is I checked that area when the engine was hot and had been turned off
for several minutes. The engine heat was probably dissapating the
coolant rapidly on that part of the engine. So, every time I turned the
car off, waited a bit to check around the head heater pipe etc., that
coolant had evaporated and I was only able to find the left over puddle
that formed around the base of the oil filter unit and below.
The hose was cracked where it connects to the head heater pipe, so I cut
about an inch off and re-attached. That cracked & split, so I cut a bit
more off -- same result. Note: I hadn't intended to leave the old hose
on, just figured that I'd get it working long enough to get to the parts
Anyway, got the hose off and will replace with a new one from MBZ
tomorrow ($30.49 including tax). I figure that it'll be $30 well spent
rather than trying to jury rig an after market hose from Kragens &
wouldn't like to think of the mess if the hose had cracked on the
drivers compartment side of the firewall.
Thanks again for your help & kind advise!
For others that may have a similar problem in the future; the heater
hose on my 1991 190E 2.6 is MBZ part #201 832 0594 and is the hose that
connects from the rear of the head through the firewall on the drivers
side to the heater unit. Getting to the hose in the engine compartment
is a snap, and getting to the other end behind the firewall was pretty
easy as well. All you need to do is remove the plastic leaf guard tray
(don't know if this is the correct term) that covers the area between
the windshield/wiper assy and engine compartment firewall, undo the
clamp on the other end & slide the hose out of the firewall hole. There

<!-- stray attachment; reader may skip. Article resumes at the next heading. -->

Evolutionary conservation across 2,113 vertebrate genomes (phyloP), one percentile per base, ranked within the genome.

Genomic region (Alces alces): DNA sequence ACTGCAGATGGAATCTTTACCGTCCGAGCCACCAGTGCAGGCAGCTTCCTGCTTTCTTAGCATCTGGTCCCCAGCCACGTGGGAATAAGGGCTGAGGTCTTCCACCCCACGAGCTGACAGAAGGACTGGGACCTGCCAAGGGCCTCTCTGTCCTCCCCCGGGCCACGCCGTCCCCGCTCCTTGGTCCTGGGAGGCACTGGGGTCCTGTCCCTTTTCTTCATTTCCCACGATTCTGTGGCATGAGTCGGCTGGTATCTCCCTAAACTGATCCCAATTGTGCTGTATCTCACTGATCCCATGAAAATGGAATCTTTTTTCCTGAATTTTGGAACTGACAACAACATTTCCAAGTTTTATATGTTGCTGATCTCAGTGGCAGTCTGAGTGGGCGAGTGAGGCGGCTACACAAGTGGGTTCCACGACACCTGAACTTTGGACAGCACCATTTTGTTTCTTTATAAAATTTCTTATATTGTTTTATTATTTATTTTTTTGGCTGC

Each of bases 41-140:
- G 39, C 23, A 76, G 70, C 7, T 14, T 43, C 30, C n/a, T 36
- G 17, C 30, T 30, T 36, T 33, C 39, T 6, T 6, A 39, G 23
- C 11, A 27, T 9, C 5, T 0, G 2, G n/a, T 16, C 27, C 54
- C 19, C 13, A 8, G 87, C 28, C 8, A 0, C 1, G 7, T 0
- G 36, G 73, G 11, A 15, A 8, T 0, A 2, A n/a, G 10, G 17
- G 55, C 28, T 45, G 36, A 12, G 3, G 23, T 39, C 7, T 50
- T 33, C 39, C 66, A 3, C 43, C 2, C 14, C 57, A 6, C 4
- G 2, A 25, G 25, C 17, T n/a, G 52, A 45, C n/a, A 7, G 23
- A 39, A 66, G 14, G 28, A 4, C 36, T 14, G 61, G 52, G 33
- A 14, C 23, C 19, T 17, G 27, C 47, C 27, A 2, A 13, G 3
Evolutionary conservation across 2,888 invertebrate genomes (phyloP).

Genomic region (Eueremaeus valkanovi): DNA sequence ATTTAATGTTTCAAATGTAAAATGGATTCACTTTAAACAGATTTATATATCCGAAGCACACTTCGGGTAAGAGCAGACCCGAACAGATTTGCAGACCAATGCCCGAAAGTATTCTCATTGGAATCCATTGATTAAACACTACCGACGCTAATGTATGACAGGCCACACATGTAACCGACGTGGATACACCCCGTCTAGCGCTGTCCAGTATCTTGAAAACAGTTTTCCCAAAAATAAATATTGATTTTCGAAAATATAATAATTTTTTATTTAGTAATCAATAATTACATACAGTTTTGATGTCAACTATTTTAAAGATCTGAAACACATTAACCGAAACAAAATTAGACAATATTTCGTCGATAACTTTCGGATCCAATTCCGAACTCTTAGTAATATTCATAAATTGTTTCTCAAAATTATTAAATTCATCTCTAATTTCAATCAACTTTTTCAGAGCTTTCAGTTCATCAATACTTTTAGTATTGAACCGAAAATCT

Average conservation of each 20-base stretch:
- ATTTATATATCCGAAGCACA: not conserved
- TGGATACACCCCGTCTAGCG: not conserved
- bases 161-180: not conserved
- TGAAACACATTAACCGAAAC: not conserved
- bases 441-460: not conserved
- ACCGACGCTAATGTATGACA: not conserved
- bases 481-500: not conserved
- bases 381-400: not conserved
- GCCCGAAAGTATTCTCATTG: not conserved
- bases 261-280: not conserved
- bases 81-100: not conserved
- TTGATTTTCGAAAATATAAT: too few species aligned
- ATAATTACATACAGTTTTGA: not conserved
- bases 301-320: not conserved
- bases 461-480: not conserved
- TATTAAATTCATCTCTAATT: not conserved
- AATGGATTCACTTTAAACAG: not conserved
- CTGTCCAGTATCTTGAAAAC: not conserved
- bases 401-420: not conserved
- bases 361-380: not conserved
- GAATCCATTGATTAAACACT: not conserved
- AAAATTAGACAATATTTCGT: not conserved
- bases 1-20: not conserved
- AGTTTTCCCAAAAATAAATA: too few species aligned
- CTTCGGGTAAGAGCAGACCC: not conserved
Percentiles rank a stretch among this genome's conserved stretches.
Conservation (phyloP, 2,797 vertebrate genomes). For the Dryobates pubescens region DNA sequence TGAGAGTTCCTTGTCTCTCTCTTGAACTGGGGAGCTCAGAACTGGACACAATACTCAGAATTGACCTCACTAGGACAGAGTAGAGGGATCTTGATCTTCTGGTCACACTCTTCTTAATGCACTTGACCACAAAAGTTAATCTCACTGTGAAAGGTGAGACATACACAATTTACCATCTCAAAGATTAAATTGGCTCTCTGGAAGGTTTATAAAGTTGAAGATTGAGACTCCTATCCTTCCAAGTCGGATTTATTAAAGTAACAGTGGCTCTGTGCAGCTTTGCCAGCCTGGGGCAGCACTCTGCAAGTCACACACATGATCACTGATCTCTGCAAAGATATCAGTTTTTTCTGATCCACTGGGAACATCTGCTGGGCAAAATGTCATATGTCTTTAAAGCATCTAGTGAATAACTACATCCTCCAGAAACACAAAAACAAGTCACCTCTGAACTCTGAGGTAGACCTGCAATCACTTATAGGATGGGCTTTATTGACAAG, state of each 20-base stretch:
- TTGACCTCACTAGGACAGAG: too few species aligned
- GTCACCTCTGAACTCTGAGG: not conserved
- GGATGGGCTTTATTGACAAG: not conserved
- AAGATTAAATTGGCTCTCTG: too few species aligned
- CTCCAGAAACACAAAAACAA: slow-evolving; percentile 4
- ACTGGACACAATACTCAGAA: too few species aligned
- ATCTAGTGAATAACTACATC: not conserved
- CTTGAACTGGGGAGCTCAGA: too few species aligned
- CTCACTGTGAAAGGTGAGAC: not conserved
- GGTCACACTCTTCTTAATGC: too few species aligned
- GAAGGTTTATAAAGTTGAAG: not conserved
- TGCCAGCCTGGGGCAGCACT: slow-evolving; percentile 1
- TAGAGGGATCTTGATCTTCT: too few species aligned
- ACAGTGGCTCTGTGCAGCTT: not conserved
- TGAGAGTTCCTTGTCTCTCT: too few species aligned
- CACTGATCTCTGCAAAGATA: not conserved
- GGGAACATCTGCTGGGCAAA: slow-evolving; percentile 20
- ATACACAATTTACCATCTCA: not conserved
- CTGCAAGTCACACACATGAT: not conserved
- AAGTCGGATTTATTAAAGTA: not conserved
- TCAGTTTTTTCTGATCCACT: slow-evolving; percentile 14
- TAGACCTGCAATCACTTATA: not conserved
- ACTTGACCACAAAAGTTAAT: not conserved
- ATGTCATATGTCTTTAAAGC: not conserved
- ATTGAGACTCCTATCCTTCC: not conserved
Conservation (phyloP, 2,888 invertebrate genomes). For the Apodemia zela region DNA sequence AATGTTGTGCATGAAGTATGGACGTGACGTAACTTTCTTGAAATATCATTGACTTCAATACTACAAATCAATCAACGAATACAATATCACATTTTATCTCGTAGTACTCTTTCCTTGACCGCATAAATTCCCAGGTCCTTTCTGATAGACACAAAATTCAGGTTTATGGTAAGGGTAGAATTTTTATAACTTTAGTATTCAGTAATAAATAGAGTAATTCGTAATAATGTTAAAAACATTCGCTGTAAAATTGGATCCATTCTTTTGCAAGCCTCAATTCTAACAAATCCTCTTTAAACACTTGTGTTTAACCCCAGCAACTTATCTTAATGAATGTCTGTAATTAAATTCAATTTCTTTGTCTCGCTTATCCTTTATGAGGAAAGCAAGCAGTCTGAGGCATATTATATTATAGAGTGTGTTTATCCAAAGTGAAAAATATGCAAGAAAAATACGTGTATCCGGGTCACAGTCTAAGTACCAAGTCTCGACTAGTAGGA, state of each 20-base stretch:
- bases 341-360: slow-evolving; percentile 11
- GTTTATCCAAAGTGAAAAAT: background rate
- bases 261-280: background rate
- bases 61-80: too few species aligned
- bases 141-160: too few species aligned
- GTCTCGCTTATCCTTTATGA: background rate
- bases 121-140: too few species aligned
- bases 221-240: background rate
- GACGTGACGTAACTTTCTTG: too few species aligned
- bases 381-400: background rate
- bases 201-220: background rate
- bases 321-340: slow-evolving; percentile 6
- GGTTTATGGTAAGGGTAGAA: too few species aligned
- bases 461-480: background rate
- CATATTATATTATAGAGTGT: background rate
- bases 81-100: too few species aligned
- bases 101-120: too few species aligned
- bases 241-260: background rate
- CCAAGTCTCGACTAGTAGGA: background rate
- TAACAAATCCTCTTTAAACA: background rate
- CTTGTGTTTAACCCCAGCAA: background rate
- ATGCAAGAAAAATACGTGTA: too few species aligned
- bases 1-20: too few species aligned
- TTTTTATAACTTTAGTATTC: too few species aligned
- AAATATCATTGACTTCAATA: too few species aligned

is enough room on the drivers side of the firewall (from the top) to
undo & redo the hose and clamp, so no need to attempt taking off the
firewall panel itself. Caution - be sure to drain the coolant from the
engine/radiator/coolant reserve bottle first!
All in all about 15 minutes to get the leaf guard tray off and remove
the hose. Hopefully about the same to replace it, and an hour or so to
refill & test.
Symptoms for my problem:
- Loss of coolant - primarily when the heater or cooler is used
- Coolant drips underneath the driver side of the car
- Coolant puddle at the base of the oil filter unit that connects to
(you can see this with a flashlight by looking at the bock just in
the oil filter assembly -- I saw a small puddle, twisted a paper
a stick, and was able poke it down into the area to dab up the
liquid & confirm
that it was coolant and not oil).
- The car didn't have any major coolant drips or major loss of coolant
while driving with the heater and/or cooling system off.
- The only way that I found the leak was to start with a cool engine,
start the car and let it run for approx 5 minutes with the heater on
high, then shut the car down and check for dampness/leaks around the
heater pipe & hose that connects to the engine head. That brought the
car up to temp, opened the thermostat, and yet kept the head etc cool
enough that I could detect the wetness with a paper towel and not burn
my hands in the process.